Felton, Henry James, 4, Beach-mansions, Southsea, Hants.
FitzGerald, William Walter Augustine, Carrigoran, Newmarket-on-Fergus, Co. Clare, Ireland. Fleischmann, F. N. A., F.C.S., 6, Collinghamgardens, S.W.
Gardiner, James, Molyneux-park-mansions, Tunbridge Wells.
Grant, Lawford Stanley Foster, Assoc.M. Inst.C.E., 46, St. George's-avenue, Tufnell-park, N. Green, Henry Lumb, Buenos Ayres, Argentine Republic, South America.
Hamlyn, John F., Grosvenor Works, Davies-street, W.
Hennessy, John F., City Chambers, 243, Pitt-street,
Kerly, Alexander William, The Gables, Horndon on the Hill, Grays, Essex, and 14, Great Winchesterstreet, E.C.
Kitching, Alfred, M.I.Mech. E., Superintendent's
MacFarlaine, Robert Melbornie, care of Henry S.
Nicholas, Askin, Bank-place, Collins-street, Melbourne, Australia.
Phillimore, Rev. Arthur, M.A., Brightwell-park, near Wallingford.
Ricketts, Dashwood Poyntz, Assoc.M.Inst.C.E., Imperial Railways of North China, Shan Hai Kwan, North China.
Shipway, Robert Bruce, The Bays, Hampton Wick. Sperr, Professor Frederick W., Michigan College of Mines, Houghton, Michigan, U.S.A.
Storie, Edmund, Colonial Club, Whitehall-court, S.W.
Thanawalla, Dr. Framroze Cáwasjee, Aga Buildings, Bhendy Bazar, Bombay, India.
Thompson, Robert M., 3 East 69th Street, New York, U.S.A.
Tween, Charles Nelson, M. Inst.C.E., Goddards,
Usher, Sir Robert, Bart., 37, Drumsheugh Gardens,
The CHAIRMAN nominated Mr. Harry W. Barrow and Mr. William Keating, scrutineers, and declared the ballot open.
The SECRETARY then read the following
REPORT OF COUNCIL.
I. ORDINARY MEETINGS.
The session commenced as usual with an Address from the Chairman of the Council, Sir William Abney, the subject selected for special consideration being Commercial Education. Sir William dealt, to a large extent, with the examination work of the Society of Arts, and by the interpolation of a curve deduced from the numbers of candidates entering for examination from the year 1883 to 1903, he showed that there was every probability of the present number of candidates being doubled in a period of five years. The prophecy, so far as regards the present year, appears to be not very far from the truth, the calculated number being 18,400, whereas the actual number of candidates in the Commercial subjects is nearly 18,000.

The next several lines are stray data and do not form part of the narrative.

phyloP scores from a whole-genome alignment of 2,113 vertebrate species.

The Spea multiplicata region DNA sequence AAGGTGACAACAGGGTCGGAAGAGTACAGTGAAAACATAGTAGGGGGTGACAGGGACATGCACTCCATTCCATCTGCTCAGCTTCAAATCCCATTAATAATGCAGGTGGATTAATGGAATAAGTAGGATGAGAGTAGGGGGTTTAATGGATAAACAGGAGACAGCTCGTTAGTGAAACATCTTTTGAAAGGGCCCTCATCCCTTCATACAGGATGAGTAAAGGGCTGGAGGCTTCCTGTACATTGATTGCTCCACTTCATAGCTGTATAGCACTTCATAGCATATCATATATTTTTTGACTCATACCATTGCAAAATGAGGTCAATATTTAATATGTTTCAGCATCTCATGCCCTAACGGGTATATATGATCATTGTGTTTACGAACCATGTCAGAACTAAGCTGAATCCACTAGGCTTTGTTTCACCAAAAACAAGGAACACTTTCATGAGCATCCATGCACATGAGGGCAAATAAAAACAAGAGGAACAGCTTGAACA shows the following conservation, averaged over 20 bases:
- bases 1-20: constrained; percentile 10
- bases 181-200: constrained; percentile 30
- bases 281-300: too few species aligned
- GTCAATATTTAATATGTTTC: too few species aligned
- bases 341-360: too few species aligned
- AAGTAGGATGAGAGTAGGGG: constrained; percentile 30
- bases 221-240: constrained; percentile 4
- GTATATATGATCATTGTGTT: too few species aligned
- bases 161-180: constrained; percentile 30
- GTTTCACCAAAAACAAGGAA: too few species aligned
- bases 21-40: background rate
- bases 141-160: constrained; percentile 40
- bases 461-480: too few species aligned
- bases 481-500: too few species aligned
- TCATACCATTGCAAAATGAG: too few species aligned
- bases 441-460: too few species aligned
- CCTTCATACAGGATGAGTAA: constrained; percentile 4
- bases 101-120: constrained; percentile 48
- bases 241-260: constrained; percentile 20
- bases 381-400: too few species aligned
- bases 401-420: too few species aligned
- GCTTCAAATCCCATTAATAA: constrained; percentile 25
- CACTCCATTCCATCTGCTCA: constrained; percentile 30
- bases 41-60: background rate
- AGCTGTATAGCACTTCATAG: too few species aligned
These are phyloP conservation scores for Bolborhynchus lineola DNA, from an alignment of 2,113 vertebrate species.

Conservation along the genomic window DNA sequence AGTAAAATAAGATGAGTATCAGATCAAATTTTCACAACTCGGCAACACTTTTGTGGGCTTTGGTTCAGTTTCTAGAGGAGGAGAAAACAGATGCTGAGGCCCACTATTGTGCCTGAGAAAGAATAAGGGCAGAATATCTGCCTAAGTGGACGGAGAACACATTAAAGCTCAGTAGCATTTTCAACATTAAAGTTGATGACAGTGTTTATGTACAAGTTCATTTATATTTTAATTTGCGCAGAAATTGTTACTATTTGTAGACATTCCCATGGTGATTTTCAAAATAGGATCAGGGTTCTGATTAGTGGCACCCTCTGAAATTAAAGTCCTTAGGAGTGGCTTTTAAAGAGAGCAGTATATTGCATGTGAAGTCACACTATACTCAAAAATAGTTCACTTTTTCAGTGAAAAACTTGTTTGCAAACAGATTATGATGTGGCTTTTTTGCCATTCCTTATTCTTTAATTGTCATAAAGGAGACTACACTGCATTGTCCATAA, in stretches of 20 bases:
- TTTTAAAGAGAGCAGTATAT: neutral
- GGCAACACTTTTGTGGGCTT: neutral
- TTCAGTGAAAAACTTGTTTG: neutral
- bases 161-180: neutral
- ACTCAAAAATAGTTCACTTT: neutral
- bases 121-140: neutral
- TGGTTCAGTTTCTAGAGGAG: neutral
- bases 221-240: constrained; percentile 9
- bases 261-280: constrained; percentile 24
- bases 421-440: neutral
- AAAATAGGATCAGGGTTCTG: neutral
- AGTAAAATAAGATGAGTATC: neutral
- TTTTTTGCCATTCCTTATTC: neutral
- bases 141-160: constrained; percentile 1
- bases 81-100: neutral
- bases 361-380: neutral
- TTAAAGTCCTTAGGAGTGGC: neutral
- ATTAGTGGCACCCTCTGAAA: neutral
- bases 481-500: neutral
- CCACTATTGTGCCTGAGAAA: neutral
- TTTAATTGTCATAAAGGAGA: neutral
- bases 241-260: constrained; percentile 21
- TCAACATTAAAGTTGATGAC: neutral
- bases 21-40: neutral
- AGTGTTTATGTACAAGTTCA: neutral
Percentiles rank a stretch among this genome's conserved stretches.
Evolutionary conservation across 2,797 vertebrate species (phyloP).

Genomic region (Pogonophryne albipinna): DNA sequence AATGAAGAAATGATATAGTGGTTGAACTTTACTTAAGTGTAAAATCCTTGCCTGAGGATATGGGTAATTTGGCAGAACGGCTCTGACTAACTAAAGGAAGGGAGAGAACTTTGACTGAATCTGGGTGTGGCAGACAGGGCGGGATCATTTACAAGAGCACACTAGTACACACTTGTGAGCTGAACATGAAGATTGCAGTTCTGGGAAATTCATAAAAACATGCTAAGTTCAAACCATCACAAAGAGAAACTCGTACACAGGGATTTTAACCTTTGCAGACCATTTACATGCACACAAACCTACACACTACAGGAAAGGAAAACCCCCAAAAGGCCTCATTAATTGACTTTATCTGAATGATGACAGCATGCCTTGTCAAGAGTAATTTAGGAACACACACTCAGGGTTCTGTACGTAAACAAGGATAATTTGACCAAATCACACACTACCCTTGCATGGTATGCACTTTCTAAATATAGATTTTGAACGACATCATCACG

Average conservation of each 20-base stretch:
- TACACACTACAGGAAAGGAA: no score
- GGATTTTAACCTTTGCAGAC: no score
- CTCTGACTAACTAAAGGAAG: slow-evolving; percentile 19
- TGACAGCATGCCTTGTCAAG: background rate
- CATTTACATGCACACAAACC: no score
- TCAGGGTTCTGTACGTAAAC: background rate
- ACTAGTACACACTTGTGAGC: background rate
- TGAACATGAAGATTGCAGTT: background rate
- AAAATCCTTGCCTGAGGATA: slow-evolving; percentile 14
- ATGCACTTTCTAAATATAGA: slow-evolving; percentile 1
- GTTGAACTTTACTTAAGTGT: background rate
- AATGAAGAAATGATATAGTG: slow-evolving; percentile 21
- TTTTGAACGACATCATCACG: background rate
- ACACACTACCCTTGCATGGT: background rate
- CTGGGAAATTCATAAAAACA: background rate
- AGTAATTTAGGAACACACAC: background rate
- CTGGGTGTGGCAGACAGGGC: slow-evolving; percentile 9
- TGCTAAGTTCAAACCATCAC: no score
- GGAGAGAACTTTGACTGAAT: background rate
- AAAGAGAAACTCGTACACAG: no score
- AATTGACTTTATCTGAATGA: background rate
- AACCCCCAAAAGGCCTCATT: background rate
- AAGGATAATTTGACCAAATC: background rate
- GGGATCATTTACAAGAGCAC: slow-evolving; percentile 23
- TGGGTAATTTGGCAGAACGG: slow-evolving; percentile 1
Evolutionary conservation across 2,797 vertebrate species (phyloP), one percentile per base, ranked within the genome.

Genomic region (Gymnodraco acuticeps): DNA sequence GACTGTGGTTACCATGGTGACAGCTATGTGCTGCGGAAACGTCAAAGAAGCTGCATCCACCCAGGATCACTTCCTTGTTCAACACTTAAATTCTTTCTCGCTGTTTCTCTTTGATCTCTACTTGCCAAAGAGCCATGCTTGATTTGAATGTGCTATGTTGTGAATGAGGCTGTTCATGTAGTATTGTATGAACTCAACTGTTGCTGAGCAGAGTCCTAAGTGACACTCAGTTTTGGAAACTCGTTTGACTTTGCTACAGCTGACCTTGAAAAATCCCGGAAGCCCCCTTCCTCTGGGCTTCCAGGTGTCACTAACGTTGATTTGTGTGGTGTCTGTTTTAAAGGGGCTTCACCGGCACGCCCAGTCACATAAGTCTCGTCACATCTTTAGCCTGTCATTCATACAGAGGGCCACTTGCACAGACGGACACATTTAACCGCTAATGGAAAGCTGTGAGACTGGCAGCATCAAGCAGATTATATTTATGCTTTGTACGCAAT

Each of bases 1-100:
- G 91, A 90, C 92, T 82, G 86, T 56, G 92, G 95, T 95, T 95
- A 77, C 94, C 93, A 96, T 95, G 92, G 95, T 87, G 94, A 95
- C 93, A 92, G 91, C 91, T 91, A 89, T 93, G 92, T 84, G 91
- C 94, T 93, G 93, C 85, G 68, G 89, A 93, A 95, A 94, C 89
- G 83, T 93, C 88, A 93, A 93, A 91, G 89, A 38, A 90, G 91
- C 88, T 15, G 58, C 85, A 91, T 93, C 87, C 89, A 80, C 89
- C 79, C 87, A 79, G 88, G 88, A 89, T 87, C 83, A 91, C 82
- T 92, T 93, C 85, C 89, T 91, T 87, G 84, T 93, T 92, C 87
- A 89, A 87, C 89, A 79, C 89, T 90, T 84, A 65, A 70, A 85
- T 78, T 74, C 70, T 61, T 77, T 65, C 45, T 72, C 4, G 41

At the first meeting of the session after the opening meeting, Mr. G. F. Parker, the American Commissioner in this country for the St. Louis Universal Exposition, gave an account of the preparations which were then being made for this exhibition. Mr. Parker's anticipations were more than realised when the exhibition was opened on the 30th of April last, though the growing disinclination of British manufacturers to take part in these international competitions has been shown at St. Louis even to a larger extent than it was eleven years ago at Chicago.
Of the other papers before Christmas, two dealt with the Fiscal Problem-one by Sir Charles Kennedy, and a second by Sir William Preece. Both of these papers dealt with the subject in a non-political manner. Sir Charles Kennedy's long experience at the Foreign Office enabled him to put in a striking manner a great deal of statistical information about foreign trade, while Sir William Preece developed still further the thesis he had put forward in his Address as Chairman of the Council in November, 1902, that there is a true Science of Business with laws which can be deduced from experiment and from fact. In the other paper which was read in the earlier part of the session Mr. H. H. Cunynghame described the very ingenious
and convenient furnace which he has devised for laboratory work, especially for such work as enamelling and the production of small castings. The furnace is of quite simple construction, being merely built of fireclay mixed with some material which will after burning produce a porous mass, some binding material, such as wire-netting, being imbedded in order to bind the material together. The exterior of the furnace thus made is thickly covered with asbestos. The fuel which Mr. Cunynghame prefers to use in this furnace is petroleum burned in a Swedish blow-pipe lamp. It was shown that in a furnace of this construction the heat is very fully retained, hardly any being radiated from the exterior surface. The result of this is that the furnace is extremely economical and very effective.